Last week we ventured fifteen miles past alpine lakes and mountain passes into the depths of the Wind River Mountains in Wyoming. We camped beneath Mount Hooker, a historic, if seldom seen big wall, whose steep face was first scaled in the 1960s by Yosemite climbers Royal Robbins, Dick McCracken and Charlie Raymond over a monumental three-day effort.
For several days we camped and hiked within the shadow of this continuously looming wall. We attempted to climb a lesser wall, but loose rock the sent kept us low
On the final evening after the sun set and the light was replaced with cold darkness I ventured across the lake near camp.
I had scouted a spot earlier to photograph the Mount Hooker. The lake was shallow; at it’s far end the low water revealed stones half out of the water. Following the narrow tunnel of my headlamp’s beam I leapt from rock to stone across the water, hoping another stone would reveal itself. The night was below my feet, above my head, close to my skin.
The sky was clear and the wind calm, stars shined above and reflected below. In the darkness I sat on a rock about twenty feet into the lake. Unworldly musical notes from a small herd of bugling elk accompanied me as the shutter from the camera rhythmically clicked.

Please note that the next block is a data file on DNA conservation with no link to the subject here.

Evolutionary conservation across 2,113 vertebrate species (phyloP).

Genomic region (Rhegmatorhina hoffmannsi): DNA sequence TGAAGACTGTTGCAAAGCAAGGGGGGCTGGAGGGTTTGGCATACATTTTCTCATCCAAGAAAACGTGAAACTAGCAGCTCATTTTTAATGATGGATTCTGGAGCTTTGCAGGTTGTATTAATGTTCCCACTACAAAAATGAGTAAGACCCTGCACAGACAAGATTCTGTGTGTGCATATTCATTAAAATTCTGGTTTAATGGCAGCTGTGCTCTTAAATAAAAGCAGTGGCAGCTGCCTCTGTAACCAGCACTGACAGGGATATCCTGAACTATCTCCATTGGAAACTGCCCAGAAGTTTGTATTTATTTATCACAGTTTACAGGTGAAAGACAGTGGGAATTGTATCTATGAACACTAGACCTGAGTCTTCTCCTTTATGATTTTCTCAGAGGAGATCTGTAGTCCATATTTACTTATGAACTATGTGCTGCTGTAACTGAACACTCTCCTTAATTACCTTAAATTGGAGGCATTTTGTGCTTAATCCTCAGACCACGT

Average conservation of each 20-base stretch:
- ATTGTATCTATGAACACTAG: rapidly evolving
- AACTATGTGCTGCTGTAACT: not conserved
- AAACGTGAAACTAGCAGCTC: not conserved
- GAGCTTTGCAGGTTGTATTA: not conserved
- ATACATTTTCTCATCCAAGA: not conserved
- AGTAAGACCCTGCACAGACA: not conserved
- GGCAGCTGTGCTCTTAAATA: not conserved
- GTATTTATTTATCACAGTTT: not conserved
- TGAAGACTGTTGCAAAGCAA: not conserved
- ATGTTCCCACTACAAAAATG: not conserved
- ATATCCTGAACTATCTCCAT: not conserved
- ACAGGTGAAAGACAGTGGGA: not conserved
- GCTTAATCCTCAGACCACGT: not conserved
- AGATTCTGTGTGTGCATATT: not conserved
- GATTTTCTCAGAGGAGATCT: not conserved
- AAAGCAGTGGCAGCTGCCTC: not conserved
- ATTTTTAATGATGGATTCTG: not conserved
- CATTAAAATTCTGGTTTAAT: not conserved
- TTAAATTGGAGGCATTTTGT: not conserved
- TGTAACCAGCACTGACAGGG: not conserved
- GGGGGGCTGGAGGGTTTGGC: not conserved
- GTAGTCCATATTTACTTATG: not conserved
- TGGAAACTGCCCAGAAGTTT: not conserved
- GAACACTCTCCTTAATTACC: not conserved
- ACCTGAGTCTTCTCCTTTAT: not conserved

Sitting calmly on the stone, engulfed in dark beauty, for me this type of photography is almost primarily about the experience, a beautiful photo is just an extra.
Last Thursday evening as the sky darkened the celestial conjunction of the crescent Moon and Jupiter gradually became illuminated. I pushed the exposure to pull out the detail moon’s aspect hidden from the sunlight and to draw out the faint moons of Jupiter.
In the bottom left you can see Jupiter with four of the Galilean moons. The two small dots to the right of Jupiter are the moons Ganymede and Callisto, and to the left are the two moons Europa and Io. These two on the right are too close to be resolved by my camera, hence only three dots are visible.
In 1609 Galileo was able to observe these moons due improvements he made to the telescope. It was this sight which began the dismantling of the millennia-old geocentric world view, that the Earth and humans are the center of the universe and everything revolves around the Earth.
This was the first time is could be started irrefutably that not everything revolves around the Earth. This was an extremely bold statement for the era and the beginning of his notion that the Earth orbited the sun and not the opposite.
This was a profound shake up of the current world view and cosmology, one that brought into question the validity of almost everything believed about humans position in the cosmos and the religion
It was this scientific discovery that eventually placed him in prison for heresy, where he eventually died under house arrest.